Building codes are designed to ensure safe building techniques. These important standards help protect your family from safety risks like structural failures, fire hazards caused by electrical and heating systems, and electrical shock. They also help eliminate costly repairs for shoddy work and save money in the long run.
Do I need a permit?
Oregon law requires you to obtain local permits for a range of installations, alterations, and construction performed on your home to ensure that the work meets minimum standards for safe construction. Permits are required for all new construction as well as for specific alterations to existing homes, which include structural, plumbing, mechanical and electrical changes.
The person performing the work, whether it is a homeowner or contractor, is responsible for obtaining all necessary permits. Once the permit is issued, you can begin work. The permit must be on site and available to the inspector and if your permit has accompanying approved plans, they must be available as well.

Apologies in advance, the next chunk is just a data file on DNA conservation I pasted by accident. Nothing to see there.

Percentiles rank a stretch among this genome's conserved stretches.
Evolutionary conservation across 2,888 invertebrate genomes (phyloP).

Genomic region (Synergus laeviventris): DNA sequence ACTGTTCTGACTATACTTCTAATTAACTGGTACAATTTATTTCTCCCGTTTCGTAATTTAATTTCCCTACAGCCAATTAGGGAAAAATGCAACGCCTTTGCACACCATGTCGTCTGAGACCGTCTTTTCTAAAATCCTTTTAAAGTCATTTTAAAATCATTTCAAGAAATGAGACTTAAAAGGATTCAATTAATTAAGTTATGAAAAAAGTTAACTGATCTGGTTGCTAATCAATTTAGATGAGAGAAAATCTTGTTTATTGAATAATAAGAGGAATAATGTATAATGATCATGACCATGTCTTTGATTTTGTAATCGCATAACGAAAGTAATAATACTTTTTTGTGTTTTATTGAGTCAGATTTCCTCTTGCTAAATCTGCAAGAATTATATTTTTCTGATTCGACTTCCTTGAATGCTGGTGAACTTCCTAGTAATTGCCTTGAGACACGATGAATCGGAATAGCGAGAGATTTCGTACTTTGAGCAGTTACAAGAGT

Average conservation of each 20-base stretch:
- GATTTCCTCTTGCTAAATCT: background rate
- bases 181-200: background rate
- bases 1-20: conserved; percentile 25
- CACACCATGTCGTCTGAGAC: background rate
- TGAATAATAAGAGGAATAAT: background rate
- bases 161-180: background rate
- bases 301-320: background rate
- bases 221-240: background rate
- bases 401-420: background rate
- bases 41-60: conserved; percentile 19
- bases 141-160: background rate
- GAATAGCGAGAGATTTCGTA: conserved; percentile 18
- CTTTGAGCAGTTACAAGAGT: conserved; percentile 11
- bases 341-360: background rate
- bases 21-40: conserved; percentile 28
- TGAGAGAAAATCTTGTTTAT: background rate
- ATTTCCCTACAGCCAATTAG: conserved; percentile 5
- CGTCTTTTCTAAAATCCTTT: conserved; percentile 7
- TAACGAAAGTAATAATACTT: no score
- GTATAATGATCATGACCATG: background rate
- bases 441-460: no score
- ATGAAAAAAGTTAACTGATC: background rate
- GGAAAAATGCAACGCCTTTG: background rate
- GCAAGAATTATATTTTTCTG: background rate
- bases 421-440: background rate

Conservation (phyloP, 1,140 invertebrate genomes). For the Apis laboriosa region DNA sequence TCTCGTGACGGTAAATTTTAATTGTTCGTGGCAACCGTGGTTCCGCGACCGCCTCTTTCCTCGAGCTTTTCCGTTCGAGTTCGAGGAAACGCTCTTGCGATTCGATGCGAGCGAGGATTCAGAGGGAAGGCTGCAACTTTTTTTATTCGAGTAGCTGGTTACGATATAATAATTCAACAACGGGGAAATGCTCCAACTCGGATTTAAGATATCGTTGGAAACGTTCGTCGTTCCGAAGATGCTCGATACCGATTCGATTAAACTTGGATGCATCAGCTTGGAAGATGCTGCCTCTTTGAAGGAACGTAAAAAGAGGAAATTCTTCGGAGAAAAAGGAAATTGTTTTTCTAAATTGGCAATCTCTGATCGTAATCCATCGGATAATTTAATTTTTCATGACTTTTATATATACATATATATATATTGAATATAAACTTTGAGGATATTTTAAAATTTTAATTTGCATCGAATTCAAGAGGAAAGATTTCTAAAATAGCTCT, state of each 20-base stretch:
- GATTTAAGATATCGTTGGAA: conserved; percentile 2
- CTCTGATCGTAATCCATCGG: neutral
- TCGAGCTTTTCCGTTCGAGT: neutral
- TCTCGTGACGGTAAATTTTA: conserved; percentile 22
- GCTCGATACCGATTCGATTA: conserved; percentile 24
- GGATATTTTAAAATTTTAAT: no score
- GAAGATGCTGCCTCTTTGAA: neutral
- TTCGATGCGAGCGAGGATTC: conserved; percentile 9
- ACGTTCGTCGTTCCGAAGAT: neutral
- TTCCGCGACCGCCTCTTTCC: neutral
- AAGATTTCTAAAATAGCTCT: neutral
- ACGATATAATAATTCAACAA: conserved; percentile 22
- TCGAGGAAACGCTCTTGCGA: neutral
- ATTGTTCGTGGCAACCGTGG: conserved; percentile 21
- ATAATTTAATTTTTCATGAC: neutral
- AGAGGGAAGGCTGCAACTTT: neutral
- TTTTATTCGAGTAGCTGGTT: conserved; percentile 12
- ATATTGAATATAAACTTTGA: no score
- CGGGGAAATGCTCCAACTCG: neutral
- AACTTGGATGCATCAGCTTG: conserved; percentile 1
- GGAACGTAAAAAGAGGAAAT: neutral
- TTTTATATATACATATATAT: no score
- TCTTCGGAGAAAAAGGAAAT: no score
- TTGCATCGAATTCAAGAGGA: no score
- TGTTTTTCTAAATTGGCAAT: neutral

Your permit expires if work is not started within 180 days from its issuance. Once you have begun work, your permit expires if work is suspended or abandoned for 180 days or more. If you cannot work within a 180-day period but do not wish to abandon the project, you need to submit a request to the local building official for a permit extension.
Keep in mind that the general descriptions below only apply to detached one- or two-family dwellings. If you still are not sure whether you need a permit, locate and contact the building department responsible for your area.
Project-specific code questions should always be discussed directly with the local building department. Local permitting, zoning, land-use allowances, and alternate methods must be discussed exclusively with the local jurisdiction. Use the local building department directory to contact the local jurisdiction.
Local Building Department Directory